VincentS said...

Sad but true, Ken.

Michael said...

Ken just told major league baseball and network television to get off his lawn.

But he's right.

Now, as his and my idol would say, an asterisk and a footnote.

I do not know how many teams have front office executives telling managers during games who to play and how to play them. But I do know that managers rarely controlled their own roster, unless they owned the team (hello, Connie Mack) or had a lot of power (hello, John McGraw). The manager collaborated in choosing the roster and sometimes chose his coaches, but certainly not always.

A couple of Dodgers who were not big fans of Walter Alston said that when Buzzie Bavasi was GM, he would tell him at times who to play. But the difference was, it was Alston's game once the first pitch was thrown. And I notice from Mike Scioscia leaving the Angels that they may now have the analytics they want, but it doesn't seem to have gotten them anywhere.

Then again ... I spent 20 years watching the best manager in baseball at getting a team ready to play on the field, who was also the worst manager in baseball at strategy on the field. He has two World Series rings, was clearly responsible for the team winning the second one of them, and is in the Hall of Fame.

Unknown said...

"Thanks to the Continental army, the baseball all star game was still played during the Revolutionary War"
-Mark McKamert, Trump U class of 2013

MikeN said...

Cmon, Ken. Terry Francona won the World Series when he was hired because the previous manager had ignored the sabermetric analysis of the higher-ups(though the advanced sabermetrics of the game shows that Pedro Martinez pitched very well even after being left in).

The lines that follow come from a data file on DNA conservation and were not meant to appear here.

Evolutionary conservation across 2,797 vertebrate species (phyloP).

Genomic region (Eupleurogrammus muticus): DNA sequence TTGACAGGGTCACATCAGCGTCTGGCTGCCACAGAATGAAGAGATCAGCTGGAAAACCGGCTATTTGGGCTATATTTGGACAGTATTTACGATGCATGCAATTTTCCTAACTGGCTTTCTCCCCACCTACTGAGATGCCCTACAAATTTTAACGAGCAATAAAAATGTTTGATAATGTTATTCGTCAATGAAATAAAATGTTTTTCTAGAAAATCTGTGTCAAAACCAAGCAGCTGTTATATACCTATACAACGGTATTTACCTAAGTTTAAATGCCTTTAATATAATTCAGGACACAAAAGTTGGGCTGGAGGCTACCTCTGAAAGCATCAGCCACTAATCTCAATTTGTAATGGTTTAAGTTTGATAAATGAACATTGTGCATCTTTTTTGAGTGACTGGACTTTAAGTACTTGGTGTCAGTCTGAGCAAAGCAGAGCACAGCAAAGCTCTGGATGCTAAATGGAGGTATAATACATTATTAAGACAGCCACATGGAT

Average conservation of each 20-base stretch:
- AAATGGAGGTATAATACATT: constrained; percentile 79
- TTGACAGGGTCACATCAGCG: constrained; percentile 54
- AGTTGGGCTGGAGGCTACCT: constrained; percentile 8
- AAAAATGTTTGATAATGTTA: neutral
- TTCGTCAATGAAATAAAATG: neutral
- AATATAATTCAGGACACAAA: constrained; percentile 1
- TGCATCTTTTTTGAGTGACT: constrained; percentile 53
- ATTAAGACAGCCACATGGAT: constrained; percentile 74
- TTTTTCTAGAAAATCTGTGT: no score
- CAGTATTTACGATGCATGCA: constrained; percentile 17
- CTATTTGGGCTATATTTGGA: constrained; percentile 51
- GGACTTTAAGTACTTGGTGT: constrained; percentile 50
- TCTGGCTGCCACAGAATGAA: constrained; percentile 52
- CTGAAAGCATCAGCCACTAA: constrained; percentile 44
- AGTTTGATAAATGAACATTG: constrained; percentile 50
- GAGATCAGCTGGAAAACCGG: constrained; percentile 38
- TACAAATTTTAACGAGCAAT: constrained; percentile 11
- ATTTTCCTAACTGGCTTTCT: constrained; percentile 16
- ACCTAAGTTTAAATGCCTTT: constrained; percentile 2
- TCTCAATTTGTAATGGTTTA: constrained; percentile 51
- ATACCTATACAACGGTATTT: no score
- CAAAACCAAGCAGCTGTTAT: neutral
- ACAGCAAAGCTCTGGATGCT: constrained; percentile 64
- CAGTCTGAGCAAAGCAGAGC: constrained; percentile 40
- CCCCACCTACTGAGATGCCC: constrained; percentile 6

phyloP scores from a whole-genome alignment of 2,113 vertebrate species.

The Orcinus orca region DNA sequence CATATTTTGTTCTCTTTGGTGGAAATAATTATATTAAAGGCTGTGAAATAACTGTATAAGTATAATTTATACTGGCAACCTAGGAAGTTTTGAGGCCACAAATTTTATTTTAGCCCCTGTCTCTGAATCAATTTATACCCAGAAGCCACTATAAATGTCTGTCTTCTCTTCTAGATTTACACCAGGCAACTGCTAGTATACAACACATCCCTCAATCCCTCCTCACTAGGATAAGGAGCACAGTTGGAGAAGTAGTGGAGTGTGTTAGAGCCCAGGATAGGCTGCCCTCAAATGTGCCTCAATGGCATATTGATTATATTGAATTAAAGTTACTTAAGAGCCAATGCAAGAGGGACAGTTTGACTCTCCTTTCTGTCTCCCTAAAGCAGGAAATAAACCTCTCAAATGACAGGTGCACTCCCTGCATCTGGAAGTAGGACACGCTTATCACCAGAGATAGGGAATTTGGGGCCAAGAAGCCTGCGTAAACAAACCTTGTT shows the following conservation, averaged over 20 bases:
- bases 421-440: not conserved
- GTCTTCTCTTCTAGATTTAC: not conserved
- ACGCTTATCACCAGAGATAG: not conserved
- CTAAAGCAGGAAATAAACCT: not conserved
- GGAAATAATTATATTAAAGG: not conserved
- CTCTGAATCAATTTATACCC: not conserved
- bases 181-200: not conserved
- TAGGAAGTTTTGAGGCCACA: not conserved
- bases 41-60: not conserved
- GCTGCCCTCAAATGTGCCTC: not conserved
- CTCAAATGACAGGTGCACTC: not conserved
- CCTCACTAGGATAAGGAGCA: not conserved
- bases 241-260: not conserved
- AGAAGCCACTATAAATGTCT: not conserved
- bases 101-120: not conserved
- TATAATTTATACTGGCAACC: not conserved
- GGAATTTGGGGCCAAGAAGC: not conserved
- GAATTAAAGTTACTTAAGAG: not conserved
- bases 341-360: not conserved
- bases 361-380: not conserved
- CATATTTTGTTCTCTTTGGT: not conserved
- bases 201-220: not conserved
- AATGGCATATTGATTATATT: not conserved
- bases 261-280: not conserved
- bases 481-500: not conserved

Dan Ball said...

This is just another way that the corporate sector is suffocating the life out of our society. The suits are so worried about their investments and responsibilities that releasing control of the product to the producers--not their managers--is too great a risk to the investors. They know how to strategically move the money around, so, obviously (to no one else but them), they should know how to strategically handle everything else. The TV show, the ball team, the restaurant chain, the customer experience, etc. They have the power to surround themselves with yes-folk who won't challenge that perception and won't show them the light. So everything good that the lower folks bring to the product or service--the personality, the quality, the uniqueness, the excellence, the excitement--is all diluted to reveal nothing to the consumer but the cheap money grab.

In the name of baseball and great network TV, we should retake our country from the suits.

Jeff P said...

I've been watching baseball since the late 1950's......Today's game has no soul......too many stupid hand-signals back to the dugout after a routine single....too much bat flipping.....too much of the same 'ol every day. No more small ball....Didn't watch last night...won't watch tonight....baseball is not "must see" in my house......

sanford said...